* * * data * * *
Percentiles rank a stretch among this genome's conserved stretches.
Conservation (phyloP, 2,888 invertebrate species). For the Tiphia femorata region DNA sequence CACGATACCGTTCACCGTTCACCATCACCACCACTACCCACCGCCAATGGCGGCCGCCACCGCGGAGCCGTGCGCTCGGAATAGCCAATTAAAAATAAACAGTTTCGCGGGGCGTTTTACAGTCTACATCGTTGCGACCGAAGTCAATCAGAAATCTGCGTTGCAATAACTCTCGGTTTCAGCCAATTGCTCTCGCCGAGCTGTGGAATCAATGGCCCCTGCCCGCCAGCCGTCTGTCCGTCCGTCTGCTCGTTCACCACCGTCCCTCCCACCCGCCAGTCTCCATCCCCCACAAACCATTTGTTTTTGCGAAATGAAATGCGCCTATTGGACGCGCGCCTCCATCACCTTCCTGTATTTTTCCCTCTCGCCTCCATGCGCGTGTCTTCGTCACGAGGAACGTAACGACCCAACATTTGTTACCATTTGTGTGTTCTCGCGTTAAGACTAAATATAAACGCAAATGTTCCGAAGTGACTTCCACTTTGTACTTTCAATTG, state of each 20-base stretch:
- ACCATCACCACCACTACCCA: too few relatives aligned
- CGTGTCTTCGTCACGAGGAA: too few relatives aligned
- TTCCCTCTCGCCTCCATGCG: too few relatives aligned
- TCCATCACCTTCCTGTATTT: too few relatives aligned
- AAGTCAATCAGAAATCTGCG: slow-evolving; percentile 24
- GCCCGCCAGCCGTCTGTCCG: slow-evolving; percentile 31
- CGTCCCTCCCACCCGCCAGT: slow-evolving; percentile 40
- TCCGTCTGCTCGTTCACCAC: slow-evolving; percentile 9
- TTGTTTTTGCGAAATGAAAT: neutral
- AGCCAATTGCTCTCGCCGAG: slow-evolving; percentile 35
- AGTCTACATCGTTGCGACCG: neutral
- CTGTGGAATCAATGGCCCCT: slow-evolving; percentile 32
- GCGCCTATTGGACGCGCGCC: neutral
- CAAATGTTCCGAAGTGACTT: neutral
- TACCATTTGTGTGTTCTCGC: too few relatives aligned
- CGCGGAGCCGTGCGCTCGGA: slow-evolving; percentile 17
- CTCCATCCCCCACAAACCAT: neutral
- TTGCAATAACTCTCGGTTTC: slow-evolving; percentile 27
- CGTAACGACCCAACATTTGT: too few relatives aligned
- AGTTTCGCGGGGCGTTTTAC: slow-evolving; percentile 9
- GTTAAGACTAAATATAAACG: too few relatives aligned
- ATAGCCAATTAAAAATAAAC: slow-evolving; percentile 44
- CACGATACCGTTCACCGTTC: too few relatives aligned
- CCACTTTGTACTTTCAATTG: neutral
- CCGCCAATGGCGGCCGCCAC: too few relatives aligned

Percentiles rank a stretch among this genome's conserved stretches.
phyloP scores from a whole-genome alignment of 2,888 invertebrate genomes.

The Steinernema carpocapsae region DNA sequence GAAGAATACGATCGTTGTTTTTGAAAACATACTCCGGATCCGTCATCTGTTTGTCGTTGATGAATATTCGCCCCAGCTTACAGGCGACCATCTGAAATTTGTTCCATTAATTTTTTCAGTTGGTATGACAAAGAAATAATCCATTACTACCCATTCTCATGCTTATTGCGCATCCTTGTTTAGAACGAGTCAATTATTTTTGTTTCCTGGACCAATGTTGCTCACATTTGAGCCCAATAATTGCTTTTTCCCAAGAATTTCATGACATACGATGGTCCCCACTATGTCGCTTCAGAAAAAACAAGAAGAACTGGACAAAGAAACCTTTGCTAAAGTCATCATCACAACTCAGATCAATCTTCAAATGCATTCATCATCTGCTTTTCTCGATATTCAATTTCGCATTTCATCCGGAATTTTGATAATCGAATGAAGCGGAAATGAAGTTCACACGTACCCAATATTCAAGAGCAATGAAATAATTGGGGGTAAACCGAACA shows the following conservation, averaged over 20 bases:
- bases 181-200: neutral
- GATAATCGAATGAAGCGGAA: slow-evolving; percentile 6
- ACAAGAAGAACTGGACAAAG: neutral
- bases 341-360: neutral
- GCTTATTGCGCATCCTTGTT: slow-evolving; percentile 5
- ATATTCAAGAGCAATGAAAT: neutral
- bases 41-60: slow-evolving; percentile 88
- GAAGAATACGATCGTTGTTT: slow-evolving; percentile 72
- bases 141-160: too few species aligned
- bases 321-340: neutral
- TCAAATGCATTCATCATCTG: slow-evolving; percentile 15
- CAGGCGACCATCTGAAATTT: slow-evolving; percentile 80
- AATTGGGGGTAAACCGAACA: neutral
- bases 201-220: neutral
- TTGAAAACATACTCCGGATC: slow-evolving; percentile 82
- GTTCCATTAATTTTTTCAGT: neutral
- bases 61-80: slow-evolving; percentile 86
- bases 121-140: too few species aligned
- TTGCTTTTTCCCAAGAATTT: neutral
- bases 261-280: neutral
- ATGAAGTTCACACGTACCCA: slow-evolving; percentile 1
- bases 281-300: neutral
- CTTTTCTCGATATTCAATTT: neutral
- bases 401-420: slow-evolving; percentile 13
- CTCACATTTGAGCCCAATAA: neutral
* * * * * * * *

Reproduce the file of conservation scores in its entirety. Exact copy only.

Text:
Percentiles rank a stretch among this genome's conserved stretches.
Conservation (phyloP, 2,888 invertebrate species). For the Tiphia femorata region DNA sequence CACGATACCGTTCACCGTTCACCATCACCACCACTACCCACCGCCAATGGCGGCCGCCACCGCGGAGCCGTGCGCTCGGAATAGCCAATTAAAAATAAACAGTTTCGCGGGGCGTTTTACAGTCTACATCGTTGCGACCGAAGTCAATCAGAAATCTGCGTTGCAATAACTCTCGGTTTCAGCCAATTGCTCTCGCCGAGCTGTGGAATCAATGGCCCCTGCCCGCCAGCCGTCTGTCCGTCCGTCTGCTCGTTCACCACCGTCCCTCCCACCCGCCAGTCTCCATCCCCCACAAACCATTTGTTTTTGCGAAATGAAATGCGCCTATTGGACGCGCGCCTCCATCACCTTCCTGTATTTTTCCCTCTCGCCTCCATGCGCGTGTCTTCGTCACGAGGAACGTAACGACCCAACATTTGTTACCATTTGTGTGTTCTCGCGTTAAGACTAAATATAAACGCAAATGTTCCGAAGTGACTTCCACTTTGTACTTTCAATTG, state of each 20-base stretch:
- ACCATCACCACCACTACCCA: too few relatives aligned
- CGTGTCTTCGTCACGAGGAA: too few relatives aligned
- TTCCCTCTCGCCTCCATGCG: too few relatives aligned
- TCCATCACCTTCCTGTATTT: too few relatives aligned
- AAGTCAATCAGAAATCTGCG: slow-evolving; percentile 24
- GCCCGCCAGCCGTCTGTCCG: slow-evolving; percentile 31
- CGTCCCTCCCACCCGCCAGT: slow-evolving; percentile 40
- TCCGTCTGCTCGTTCACCAC: slow-evolving; percentile 9
- TTGTTTTTGCGAAATGAAAT: neutral
- AGCCAATTGCTCTCGCCGAG: slow-evolving; percentile 35
- AGTCTACATCGTTGCGACCG: neutral
- CTGTGGAATCAATGGCCCCT: slow-evolving; percentile 32
- GCGCCTATTGGACGCGCGCC: neutral
- CAAATGTTCCGAAGTGACTT: neutral
- TACCATTTGTGTGTTCTCGC: too few relatives aligned
- CGCGGAGCCGTGCGCTCGGA: slow-evolving; percentile 17
- CTCCATCCCCCACAAACCAT: neutral
- TTGCAATAACTCTCGGTTTC: slow-evolving; percentile 27
- CGTAACGACCCAACATTTGT: too few relatives aligned
- AGTTTCGCGGGGCGTTTTAC: slow-evolving; percentile 9
- GTTAAGACTAAATATAAACG: too few relatives aligned
- ATAGCCAATTAAAAATAAAC: slow-evolving; percentile 44
- CACGATACCGTTCACCGTTC: too few relatives aligned
- CCACTTTGTACTTTCAATTG: neutral
- CCGCCAATGGCGGCCGCCAC: too few relatives aligned

Percentiles rank a stretch among this genome's conserved stretches.
phyloP scores from a whole-genome alignment of 2,888 invertebrate genomes.

The Steinernema carpocapsae region DNA sequence GAAGAATACGATCGTTGTTTTTGAAAACATACTCCGGATCCGTCATCTGTTTGTCGTTGATGAATATTCGCCCCAGCTTACAGGCGACCATCTGAAATTTGTTCCATTAATTTTTTCAGTTGGTATGACAAAGAAATAATCCATTACTACCCATTCTCATGCTTATTGCGCATCCTTGTTTAGAACGAGTCAATTATTTTTGTTTCCTGGACCAATGTTGCTCACATTTGAGCCCAATAATTGCTTTTTCCCAAGAATTTCATGACATACGATGGTCCCCACTATGTCGCTTCAGAAAAAACAAGAAGAACTGGACAAAGAAACCTTTGCTAAAGTCATCATCACAACTCAGATCAATCTTCAAATGCATTCATCATCTGCTTTTCTCGATATTCAATTTCGCATTTCATCCGGAATTTTGATAATCGAATGAAGCGGAAATGAAGTTCACACGTACCCAATATTCAAGAGCAATGAAATAATTGGGGGTAAACCGAACA shows the following conservation, averaged over 20 bases:
- bases 181-200: neutral
- GATAATCGAATGAAGCGGAA: slow-evolving; percentile 6
- ACAAGAAGAACTGGACAAAG: neutral
- bases 341-360: neutral
- GCTTATTGCGCATCCTTGTT: slow-evolving; percentile 5
- ATATTCAAGAGCAATGAAAT: neutral
- bases 41-60: slow-evolving; percentile 88
- GAAGAATACGATCGTTGTTT: slow-evolving; percentile 72
- bases 141-160: too few species aligned
- bases 321-340: neutral
- TCAAATGCATTCATCATCTG: slow-evolving; percentile 15
- CAGGCGACCATCTGAAATTT: slow-evolving; percentile 80
- AATTGGGGGTAAACCGAACA: neutral
- bases 201-220: neutral
- TTGAAAACATACTCCGGATC: slow-evolving; percentile 82
- GTTCCATTAATTTTTTCAGT: neutral
- bases 61-80: slow-evolving; percentile 86
- bases 121-140: too few species aligned
- TTGCTTTTTCCCAAGAATTT: neutral
- bases 261-280: neutral
- ATGAAGTTCACACGTACCCA: slow-evolving; percentile 1
- bases 281-300: neutral
- CTTTTCTCGATATTCAATTT: neutral
- bases 401-420: slow-evolving; percentile 13
- CTCACATTTGAGCCCAATAA: neutral